The European Union rang in the end of cross-border roaming charges for mobile phone users in the 28-nation bloc on Thursday, hailing it as "one of (its) greatest and most tangible successes".
The move, more than a decade in the making, comes in time for the summer holidays when millions of Europeans will be on the move, and is a public relations success at a time when the EU is under pressure from Brexit and other problems.
The EU "is about bringing people together and making their lives easier. The end of roaming charges is a true European success story," said European Commission chief Jean-Claude Juncker.
"From now on, citizens who travel within the EU will be able to call, text and connect on their mobile devices at the same price as they pay at home. Eliminating roaming charges is one of the greatest and most tangible successes of the EU."
It remains to be seen whether Britons will continue to enjoy same-cost mobile calls and data downloads in Europe after Britain\’s departure from the EU, negotiations for which are due to start next week.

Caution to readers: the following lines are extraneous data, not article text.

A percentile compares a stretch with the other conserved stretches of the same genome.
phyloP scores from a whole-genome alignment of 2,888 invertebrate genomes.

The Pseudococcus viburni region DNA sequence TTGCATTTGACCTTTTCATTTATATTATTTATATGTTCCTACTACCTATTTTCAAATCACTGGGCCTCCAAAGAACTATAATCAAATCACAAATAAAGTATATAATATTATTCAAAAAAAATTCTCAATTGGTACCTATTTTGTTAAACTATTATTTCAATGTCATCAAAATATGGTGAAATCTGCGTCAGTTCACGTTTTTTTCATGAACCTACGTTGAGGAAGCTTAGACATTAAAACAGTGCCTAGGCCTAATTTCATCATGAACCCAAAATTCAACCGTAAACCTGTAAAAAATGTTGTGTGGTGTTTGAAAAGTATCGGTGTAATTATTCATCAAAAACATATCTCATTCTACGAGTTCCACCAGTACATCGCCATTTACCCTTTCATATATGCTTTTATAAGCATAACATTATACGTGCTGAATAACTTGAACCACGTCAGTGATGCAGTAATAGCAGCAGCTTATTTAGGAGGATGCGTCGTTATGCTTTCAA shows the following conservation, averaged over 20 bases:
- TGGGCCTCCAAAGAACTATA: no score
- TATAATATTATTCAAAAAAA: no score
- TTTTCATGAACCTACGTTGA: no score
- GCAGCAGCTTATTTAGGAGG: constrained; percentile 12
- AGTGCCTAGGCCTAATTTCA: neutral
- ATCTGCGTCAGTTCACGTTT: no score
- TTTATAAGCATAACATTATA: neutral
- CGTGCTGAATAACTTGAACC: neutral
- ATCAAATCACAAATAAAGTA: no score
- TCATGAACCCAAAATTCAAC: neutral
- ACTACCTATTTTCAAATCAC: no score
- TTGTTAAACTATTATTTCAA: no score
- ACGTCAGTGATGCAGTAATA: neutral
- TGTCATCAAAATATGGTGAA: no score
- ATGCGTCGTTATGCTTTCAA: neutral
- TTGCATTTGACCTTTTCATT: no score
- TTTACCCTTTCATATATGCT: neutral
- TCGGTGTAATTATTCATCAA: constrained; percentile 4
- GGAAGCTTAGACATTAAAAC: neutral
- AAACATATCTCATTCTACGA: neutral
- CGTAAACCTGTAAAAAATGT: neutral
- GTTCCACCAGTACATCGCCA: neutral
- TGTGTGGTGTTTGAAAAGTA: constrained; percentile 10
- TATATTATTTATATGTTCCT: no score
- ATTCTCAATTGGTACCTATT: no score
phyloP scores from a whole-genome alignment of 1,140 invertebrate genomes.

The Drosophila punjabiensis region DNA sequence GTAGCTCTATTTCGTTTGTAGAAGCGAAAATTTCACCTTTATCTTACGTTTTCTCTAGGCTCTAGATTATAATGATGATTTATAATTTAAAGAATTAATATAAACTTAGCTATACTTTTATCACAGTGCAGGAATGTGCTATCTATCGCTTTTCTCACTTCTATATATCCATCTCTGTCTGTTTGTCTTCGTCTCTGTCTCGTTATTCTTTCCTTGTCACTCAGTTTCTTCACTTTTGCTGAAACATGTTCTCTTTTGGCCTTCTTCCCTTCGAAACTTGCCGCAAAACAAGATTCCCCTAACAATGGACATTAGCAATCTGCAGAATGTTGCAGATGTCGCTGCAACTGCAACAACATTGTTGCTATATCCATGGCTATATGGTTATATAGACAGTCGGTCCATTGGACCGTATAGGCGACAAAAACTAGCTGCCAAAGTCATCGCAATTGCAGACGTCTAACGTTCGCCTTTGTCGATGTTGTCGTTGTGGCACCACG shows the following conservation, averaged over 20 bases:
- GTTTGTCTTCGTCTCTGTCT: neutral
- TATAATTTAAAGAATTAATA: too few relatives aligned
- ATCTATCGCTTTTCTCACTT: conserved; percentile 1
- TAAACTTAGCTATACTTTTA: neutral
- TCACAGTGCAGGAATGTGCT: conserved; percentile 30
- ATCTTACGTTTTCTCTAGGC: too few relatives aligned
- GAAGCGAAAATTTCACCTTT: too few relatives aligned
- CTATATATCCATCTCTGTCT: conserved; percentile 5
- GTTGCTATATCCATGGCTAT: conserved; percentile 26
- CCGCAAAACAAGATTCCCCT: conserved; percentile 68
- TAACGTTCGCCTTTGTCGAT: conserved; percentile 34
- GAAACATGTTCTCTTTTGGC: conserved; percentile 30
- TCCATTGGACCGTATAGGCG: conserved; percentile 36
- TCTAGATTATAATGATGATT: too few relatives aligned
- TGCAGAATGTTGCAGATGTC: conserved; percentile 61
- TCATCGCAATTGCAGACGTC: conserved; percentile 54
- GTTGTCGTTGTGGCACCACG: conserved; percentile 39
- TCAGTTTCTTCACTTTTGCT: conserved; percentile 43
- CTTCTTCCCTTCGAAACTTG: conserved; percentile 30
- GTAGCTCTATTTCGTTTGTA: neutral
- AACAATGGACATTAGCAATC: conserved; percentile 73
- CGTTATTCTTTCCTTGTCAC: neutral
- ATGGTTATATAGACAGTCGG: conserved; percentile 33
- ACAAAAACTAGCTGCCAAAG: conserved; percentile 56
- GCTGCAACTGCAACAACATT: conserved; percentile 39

But the existence of roaming charges — an important source of revenue for telecoms companies — was long seen as a "market failure" by Brussels.
"Each time a European citizen crossed an EU border, be it for holidays, work, studies or just for a day, they had to worry about using their mobile phones and a high phone bill from the roaming charges when they came home," Juncker said.
"Roaming charges will now be a thing of the past."
Juncker noted the abolition of the practice had "been a long time coming, with many actors involved".
Nevertheless, "by working closely together, the European Union has delivered a concrete, positive result for European citizens".
Brussels estimates the end of roaming fees will cost European telecom operators 1.2 billion euros ($1.3 billion).
But the share of revenues from roaming charges already significantly declined in recent years as charges for calls and text messages dropped 90 percent since 2007 and data charges declined 96 percent since 2012 under EU regulations.
Data traffic, meanwhile, has grown 100-fold, according to the EU.